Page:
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Genome editing: Science, policy, and security experts call for proactive international dialogue about security - and benefits | 19.10.17

 

It will be vital to support and sustain a global culture of responsibility and integrity in research and innovation and to engage in an open dialogue with stakeholders.

From 11-13 October, over 100 scientific, policy, and security experts gathered in Hanover, Germany, at Herrenhausen Palace to assess the security implications of genome editing technology. This workshop began a dialogue amongst international experts about the benefits as well as potential for intentional misuse of genome editing technologies. Proactive international dialogue about genome editing and security is important because of the recent rapid development and widespread use of genome editing tools, in particular CRISPR Cas9, in countries that may have divergent regulations and research governance. The workshop recognised the importance of an open and inclusive dialogue with stakeholders as well as the promotion of a research culture that builds trust through responsibility and integrity.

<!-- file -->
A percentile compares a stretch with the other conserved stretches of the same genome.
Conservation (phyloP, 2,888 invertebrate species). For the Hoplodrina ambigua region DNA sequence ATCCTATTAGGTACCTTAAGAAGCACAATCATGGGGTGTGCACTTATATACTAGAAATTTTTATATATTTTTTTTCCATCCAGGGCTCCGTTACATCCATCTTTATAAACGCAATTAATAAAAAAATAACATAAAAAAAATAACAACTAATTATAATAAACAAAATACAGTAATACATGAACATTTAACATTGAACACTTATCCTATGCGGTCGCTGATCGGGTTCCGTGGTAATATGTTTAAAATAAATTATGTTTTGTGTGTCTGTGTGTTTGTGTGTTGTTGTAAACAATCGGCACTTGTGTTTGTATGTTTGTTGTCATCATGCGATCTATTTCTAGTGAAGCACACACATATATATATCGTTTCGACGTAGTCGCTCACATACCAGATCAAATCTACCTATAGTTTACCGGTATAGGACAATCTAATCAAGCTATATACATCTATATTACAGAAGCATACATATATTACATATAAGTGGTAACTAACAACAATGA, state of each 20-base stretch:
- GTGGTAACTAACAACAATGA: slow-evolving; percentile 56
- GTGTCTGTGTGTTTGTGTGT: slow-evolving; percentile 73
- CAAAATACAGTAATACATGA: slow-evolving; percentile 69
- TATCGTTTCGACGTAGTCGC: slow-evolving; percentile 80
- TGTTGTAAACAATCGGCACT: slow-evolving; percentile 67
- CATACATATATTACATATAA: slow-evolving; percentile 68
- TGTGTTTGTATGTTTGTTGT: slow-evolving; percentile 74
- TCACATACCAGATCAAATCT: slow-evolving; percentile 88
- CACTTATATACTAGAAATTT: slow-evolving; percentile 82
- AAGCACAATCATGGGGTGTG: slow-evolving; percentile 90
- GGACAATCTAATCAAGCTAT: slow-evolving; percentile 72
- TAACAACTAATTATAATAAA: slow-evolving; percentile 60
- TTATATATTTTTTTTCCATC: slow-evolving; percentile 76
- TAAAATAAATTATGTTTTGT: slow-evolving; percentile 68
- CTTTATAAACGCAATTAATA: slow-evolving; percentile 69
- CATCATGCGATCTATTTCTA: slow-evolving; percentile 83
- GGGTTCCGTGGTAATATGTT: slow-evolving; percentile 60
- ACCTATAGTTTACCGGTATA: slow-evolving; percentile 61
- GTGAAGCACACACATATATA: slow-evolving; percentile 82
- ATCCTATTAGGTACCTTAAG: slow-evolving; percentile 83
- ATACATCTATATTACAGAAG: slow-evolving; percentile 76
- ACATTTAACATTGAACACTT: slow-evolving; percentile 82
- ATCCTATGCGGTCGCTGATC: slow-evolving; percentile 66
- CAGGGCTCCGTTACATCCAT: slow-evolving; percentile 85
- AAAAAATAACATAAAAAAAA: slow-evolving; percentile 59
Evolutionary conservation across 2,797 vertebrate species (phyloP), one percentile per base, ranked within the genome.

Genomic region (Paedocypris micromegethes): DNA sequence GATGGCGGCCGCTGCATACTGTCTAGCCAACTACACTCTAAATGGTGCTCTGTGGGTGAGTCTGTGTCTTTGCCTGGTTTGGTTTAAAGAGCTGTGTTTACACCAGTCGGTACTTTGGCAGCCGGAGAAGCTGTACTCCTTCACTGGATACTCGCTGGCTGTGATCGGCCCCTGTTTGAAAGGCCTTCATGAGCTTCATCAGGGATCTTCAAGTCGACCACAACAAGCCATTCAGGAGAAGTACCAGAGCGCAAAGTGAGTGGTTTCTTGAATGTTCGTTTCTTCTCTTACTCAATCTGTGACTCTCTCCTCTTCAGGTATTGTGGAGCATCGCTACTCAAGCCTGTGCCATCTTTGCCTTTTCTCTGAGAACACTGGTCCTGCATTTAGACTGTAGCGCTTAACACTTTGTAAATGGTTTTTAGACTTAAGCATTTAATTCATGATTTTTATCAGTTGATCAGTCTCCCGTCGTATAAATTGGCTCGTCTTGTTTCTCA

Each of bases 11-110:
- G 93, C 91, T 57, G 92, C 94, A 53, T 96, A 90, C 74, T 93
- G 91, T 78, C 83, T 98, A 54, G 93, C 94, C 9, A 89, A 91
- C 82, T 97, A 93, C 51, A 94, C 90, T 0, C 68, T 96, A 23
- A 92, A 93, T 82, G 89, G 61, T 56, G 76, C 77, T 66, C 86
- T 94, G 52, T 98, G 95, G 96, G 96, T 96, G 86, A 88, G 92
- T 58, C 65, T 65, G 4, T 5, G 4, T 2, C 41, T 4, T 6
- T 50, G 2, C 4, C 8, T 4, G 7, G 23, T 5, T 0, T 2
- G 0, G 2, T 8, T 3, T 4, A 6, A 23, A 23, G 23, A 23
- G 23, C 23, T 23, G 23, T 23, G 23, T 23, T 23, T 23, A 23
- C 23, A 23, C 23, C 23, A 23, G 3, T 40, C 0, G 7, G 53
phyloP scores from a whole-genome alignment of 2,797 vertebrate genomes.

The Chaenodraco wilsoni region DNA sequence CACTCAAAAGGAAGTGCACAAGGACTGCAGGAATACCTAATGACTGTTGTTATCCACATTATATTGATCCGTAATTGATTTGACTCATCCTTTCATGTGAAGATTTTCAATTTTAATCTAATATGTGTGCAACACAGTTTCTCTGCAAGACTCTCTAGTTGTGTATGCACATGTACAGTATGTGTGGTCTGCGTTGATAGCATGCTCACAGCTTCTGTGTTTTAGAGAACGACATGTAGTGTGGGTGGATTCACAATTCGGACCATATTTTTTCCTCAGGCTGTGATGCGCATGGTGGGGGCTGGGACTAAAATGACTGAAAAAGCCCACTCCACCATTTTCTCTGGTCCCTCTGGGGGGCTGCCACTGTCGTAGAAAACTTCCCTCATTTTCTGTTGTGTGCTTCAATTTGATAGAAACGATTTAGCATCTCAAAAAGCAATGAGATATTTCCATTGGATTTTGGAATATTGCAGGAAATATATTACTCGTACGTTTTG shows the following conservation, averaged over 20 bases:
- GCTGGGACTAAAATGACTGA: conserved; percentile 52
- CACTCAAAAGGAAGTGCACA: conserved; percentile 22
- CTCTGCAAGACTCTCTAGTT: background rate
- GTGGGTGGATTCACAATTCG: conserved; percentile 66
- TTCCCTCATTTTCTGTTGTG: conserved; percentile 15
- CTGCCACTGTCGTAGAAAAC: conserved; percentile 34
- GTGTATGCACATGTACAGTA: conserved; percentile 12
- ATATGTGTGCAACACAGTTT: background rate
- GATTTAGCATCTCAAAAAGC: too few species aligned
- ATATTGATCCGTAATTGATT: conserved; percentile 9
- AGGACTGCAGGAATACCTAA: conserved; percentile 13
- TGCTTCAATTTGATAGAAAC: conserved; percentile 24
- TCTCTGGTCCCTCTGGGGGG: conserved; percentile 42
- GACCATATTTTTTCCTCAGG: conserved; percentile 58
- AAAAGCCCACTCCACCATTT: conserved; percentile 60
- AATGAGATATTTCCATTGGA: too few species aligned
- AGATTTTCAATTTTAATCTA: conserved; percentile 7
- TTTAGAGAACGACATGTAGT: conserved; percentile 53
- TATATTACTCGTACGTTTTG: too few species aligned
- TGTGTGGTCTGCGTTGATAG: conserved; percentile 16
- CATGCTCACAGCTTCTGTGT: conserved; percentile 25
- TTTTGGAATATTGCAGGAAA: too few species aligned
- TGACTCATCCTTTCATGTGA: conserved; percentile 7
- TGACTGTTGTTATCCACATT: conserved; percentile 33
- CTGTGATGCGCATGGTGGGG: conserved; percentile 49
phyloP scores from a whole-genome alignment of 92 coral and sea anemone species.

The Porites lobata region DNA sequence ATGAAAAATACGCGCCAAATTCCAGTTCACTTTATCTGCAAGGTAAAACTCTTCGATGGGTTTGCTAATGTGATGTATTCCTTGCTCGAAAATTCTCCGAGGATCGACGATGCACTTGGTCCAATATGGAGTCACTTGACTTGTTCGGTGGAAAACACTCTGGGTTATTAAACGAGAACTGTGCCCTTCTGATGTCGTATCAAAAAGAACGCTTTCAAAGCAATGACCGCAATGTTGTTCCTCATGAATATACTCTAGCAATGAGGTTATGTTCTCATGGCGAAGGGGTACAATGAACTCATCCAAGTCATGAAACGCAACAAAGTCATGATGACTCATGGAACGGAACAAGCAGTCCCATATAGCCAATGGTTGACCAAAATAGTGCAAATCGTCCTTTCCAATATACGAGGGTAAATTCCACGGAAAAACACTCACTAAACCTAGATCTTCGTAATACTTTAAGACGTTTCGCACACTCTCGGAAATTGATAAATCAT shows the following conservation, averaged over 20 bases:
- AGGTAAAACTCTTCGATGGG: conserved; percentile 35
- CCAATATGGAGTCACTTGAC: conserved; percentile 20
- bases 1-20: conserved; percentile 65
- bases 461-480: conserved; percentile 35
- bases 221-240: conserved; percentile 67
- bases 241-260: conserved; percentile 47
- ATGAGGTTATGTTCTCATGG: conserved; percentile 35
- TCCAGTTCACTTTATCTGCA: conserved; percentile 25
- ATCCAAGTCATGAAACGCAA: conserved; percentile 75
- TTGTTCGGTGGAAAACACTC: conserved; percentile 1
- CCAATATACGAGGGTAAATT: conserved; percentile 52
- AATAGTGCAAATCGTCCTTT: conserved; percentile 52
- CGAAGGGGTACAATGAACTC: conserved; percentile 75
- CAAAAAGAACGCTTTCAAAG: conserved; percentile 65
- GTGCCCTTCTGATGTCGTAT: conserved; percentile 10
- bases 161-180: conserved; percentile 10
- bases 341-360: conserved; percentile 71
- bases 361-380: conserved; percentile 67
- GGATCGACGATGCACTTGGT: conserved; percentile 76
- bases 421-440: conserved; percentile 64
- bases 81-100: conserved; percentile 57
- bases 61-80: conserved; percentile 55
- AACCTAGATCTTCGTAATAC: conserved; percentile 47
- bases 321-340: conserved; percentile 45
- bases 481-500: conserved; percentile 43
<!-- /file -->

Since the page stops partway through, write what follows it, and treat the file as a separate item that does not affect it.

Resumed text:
The workshop reviewed the latest advances in genome editing and applications of potential societal value. These span medicine, plant and animal breeding, microbial production systems, and gene drives, systems that could potentially transform an entire population of select animal or plant species. In a series of plenary presentations and breakout groups on the potential security dimensions associated with the foreseen applications of the technology in human cell editing, agriculture, gene drives, and microbiology, experts expressed their views, and many called for the following points to be considered in future discussions on genome editing and security.

Scientific responsibility